Vintage Champagne

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We review wines from 2000 - 2009

To paraphrase Napoleon: in victory you deserve Champagne, and you should lay down the appropriate vintages for future anniversaries, according to your preference and marque of choice. In defeat, make sure you have a mature bottle in the cellar which may remind you of better times consistent with the house, style and vintage you prefer: you need it. The shorter version is rather more pithy, but lacks definition.

The Champenois' have done such a good job promoting themselves that the variety of styles and range of Champagnes is rather submerged in people's minds under the blanket name of the appellation - 'Champagne'.

What is 'vintage' Champagne?
To understand 'vintage' Champagne, it is best to start by comprehending the constituents of its 'non-vintage' (NV) counterpart. There is a perception amongst some that NV Champagne might be the same as a vintage bottle but that, for whatever reason, the 'vintage' was not 'declared' . But this is not the case - both wines are fundamentally different in their approach, content, style and objective. NV Champagne is a blend of wines harvested from different years, in different proportions and with the different grape varieties that identify the house style: it is often referred to as the 'soul' of the Champagne house - for it is the wine which everyone will associate with the brand. Vintage Champagne, on the other hand, is aged for longer, contains the harvest of one year only and will vary in style, texture, taste, depth and complexity depending on the characteristics of the particular vintage from which it is made. Under the rules which govern Champagne production a vintage wine must have at least 3 years of aging following the first bottling (NV is only 15 months) but many top Champagne houses age their wines for much longer releasing them on the market after many years of repose in their cellars. Whilst vintage wines are the natural expression of the weather during the year, the terroir which produced the grapes is to a greater or lesser degree capable of toning down its excesses.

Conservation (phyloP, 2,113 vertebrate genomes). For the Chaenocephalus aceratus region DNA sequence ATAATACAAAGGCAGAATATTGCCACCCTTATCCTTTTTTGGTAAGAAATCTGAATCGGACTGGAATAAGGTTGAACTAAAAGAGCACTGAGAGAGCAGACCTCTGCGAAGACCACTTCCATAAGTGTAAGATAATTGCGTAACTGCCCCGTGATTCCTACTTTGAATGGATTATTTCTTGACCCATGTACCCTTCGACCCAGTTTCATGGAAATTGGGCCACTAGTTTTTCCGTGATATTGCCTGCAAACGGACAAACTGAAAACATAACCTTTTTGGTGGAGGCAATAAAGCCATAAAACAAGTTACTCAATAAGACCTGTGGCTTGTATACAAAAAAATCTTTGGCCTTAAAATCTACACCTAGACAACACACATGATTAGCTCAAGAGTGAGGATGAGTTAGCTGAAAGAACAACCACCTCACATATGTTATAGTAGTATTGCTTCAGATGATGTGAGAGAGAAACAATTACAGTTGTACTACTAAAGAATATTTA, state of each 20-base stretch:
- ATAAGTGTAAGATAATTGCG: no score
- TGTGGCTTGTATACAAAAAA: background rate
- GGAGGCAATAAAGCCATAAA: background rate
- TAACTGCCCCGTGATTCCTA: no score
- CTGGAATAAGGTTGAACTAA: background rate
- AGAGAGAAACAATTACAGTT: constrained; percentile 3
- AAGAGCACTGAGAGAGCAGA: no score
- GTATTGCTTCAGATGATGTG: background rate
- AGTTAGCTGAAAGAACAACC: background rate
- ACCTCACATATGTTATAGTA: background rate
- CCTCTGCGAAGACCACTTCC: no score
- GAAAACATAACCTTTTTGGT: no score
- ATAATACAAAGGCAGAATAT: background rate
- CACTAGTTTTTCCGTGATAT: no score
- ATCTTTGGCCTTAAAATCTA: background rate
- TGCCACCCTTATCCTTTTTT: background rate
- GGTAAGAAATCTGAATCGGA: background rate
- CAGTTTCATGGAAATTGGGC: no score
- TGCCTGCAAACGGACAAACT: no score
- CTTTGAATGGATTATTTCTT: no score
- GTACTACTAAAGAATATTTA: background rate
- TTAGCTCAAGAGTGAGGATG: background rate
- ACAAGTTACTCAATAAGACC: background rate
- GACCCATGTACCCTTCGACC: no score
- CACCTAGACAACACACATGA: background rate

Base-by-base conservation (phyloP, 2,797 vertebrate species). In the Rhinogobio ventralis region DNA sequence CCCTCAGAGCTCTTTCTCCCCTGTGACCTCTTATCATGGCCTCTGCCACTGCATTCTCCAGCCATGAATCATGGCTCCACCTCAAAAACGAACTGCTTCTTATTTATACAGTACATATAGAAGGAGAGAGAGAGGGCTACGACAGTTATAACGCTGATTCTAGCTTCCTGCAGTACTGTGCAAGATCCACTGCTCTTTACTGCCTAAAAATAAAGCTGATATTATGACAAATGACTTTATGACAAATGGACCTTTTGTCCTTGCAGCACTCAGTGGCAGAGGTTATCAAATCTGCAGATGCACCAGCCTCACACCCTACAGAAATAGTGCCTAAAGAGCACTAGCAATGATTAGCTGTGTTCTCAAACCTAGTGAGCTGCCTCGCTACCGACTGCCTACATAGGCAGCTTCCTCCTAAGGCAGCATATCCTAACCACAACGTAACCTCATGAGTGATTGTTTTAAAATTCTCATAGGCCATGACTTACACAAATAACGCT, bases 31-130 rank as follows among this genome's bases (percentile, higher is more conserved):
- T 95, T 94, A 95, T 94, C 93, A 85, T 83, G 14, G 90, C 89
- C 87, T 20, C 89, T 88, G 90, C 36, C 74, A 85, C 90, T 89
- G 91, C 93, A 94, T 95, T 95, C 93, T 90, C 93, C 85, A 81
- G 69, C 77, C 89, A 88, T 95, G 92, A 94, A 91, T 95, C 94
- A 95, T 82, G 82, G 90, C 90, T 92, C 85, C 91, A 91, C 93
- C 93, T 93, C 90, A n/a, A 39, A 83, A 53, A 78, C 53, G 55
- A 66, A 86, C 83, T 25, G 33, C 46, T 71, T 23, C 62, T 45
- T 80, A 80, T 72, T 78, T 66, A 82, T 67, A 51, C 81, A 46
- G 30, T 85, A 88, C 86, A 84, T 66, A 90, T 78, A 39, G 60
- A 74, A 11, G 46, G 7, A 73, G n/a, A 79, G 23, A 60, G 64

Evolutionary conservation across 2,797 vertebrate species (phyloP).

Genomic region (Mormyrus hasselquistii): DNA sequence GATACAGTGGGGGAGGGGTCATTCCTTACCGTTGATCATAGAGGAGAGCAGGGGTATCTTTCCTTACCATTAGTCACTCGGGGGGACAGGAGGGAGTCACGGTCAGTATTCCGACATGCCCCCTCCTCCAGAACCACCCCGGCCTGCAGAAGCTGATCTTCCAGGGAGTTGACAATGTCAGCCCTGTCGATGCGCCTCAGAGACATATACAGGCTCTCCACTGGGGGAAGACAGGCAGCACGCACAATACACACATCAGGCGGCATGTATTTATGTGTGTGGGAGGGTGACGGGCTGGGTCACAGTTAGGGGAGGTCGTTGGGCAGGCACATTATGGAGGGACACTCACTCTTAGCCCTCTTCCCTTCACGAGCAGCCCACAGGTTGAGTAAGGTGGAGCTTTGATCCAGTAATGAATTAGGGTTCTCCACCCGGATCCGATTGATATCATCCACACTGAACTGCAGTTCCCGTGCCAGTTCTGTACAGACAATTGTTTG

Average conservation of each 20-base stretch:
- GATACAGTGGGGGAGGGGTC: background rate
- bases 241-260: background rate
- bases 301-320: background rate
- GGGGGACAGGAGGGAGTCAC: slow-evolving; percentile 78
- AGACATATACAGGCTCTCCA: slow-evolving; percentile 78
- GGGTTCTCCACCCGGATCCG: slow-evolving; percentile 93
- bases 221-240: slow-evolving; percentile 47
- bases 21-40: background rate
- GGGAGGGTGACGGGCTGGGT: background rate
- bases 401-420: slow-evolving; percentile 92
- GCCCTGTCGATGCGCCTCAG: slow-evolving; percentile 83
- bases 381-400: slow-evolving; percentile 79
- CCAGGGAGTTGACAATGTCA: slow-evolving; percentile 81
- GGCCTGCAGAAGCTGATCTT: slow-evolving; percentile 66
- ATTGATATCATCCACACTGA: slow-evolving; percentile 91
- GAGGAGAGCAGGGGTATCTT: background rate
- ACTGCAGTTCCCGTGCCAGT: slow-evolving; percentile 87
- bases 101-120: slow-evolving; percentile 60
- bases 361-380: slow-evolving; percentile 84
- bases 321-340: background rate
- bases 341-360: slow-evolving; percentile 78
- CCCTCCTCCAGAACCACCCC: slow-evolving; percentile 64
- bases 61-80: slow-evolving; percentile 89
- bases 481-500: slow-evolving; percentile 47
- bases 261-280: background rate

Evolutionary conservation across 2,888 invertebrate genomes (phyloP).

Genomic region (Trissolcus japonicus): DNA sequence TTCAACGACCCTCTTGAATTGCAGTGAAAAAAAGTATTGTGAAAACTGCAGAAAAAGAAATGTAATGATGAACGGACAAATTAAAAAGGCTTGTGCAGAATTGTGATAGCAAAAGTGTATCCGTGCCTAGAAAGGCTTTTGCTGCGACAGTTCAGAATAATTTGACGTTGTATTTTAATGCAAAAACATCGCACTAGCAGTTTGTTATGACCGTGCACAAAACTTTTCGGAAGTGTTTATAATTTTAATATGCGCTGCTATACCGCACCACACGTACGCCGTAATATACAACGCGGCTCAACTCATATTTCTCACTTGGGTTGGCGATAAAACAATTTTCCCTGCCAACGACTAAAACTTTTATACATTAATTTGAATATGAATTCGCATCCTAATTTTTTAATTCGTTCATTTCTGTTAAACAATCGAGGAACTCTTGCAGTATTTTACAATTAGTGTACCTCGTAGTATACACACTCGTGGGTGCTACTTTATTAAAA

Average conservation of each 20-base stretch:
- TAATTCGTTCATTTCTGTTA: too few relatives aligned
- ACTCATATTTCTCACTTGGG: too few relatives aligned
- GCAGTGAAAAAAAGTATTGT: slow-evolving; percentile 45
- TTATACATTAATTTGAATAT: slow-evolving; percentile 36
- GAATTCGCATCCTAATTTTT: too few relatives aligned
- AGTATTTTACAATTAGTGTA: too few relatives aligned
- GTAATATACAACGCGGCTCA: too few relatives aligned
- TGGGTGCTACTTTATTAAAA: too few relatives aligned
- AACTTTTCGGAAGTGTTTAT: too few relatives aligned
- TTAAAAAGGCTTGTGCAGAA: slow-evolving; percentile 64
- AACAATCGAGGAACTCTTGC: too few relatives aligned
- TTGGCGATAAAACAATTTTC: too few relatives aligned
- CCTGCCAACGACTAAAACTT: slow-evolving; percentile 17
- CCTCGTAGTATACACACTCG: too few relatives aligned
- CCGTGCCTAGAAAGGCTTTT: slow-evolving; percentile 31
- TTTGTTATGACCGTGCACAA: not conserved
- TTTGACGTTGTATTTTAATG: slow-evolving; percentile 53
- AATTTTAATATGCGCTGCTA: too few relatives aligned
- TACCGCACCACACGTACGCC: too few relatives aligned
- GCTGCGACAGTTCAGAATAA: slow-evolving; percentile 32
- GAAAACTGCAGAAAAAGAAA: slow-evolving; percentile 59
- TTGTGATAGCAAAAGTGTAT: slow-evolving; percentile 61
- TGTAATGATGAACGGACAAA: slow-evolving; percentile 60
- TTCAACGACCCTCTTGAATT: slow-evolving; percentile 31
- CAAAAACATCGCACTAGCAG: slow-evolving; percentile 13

Most people discover which Champagnes they prefer after drinking various marques, even if they don't know why they enjoy them the most. It is then that they may try the vintage and prestige cuvées which whilst preserving the profile of the Champagne house would, in the case of vintage Champagne, be tempered by the conditions of the particular season. The character of the wine will likely be stronger, which may not be to everyone's tastes, particularly to the neophyte Champagne drinker.

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1. A complicating issue is the overall quantity of wine available to make vintage and non-vintage wine. This is a subject which could occupy a whole article - the context of the yield, reserve wines and so-called 'blocage'. If, for example, one takes 2012 which is potentially a good year despite its problems, where the quantity is low, a company like Lanson can make all of the vintage and special cuvées it may want but for the NV brut (which they will start to bottle in 2012) they will depend on the stocks of reserve wines. The importance of 'reserve' wines can't be stressed enough: for example, they must support the winemaker when the quality of the harvest is good but also when it is not so good. Different reserve wines will need to possess all of the character profiles which may be lacking from a particular year but are nonetheless required to make up the assemblage.

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